On November 12, 2014, for 90 excruciating minutes, customers of Google’s DoubleClick for Publishers (DFP) service experienced an outage. It is estimated that over 50,000 websites were affected, costing millions of dollars in lost advertising revenue. In addition to the direct loss of revenue, there was a secondary effect. Some websites that depended on DFP started experiencing outage-like behavior of their own. Users were unable to access these sites because the pages effectively froze waiting for network activity with the DFP server. This scenario is known as a single point of failure (SPOF) of frontend code, in which one weak link can take the whole site down.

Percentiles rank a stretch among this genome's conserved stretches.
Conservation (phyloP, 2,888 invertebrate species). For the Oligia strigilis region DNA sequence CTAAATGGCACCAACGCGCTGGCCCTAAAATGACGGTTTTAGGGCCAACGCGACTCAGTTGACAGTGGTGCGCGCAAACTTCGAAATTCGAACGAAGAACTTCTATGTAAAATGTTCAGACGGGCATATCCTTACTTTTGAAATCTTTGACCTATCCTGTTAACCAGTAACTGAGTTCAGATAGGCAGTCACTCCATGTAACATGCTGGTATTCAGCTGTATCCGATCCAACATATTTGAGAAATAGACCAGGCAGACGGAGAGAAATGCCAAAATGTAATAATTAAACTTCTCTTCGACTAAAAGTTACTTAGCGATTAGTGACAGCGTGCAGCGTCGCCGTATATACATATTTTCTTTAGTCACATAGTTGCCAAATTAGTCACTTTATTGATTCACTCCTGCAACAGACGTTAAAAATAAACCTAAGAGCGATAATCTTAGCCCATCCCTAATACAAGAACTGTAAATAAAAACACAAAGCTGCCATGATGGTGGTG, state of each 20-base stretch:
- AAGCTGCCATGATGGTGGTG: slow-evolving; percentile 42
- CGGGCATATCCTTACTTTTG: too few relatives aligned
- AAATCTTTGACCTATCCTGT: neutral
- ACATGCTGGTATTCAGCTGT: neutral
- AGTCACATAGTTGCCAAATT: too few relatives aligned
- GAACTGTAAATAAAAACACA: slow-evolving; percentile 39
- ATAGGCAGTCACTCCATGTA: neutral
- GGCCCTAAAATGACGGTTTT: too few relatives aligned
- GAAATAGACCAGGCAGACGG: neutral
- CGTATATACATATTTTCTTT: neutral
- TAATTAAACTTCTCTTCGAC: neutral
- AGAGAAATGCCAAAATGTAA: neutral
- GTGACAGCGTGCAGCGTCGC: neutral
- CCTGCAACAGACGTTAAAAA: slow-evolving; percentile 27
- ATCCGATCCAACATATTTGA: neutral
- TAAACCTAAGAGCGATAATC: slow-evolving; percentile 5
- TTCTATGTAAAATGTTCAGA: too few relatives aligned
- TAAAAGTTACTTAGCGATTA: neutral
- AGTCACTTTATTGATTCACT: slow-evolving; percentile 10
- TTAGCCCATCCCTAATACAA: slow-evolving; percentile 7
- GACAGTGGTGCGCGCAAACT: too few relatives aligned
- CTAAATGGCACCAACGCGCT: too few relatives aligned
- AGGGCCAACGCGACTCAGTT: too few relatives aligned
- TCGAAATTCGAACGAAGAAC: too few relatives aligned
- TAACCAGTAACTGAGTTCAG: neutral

Brian O’Kelley, CEO of AppNexus, operator of a large real-time online ad platform and a DoubleClick rival, estimated the disruption cost publishers $1 million per hour in aggregate.
Wednesday’s outages affected more than 55,000 websites, according to Dynatrace, which monitors website and web application performance for companies including eight out of the 10 largest retailers in North America.
A SPOF is able to happen due to the way browsers handle unresponsive servers. When a server experiences an outage similar to what happened to Google’s ad service, websites that depend on it fail to communicate. The browser’s normal recourse is to try again. As the browser unsuccessfully attempts to reach the downed server, the original request is left hanging. When this request ...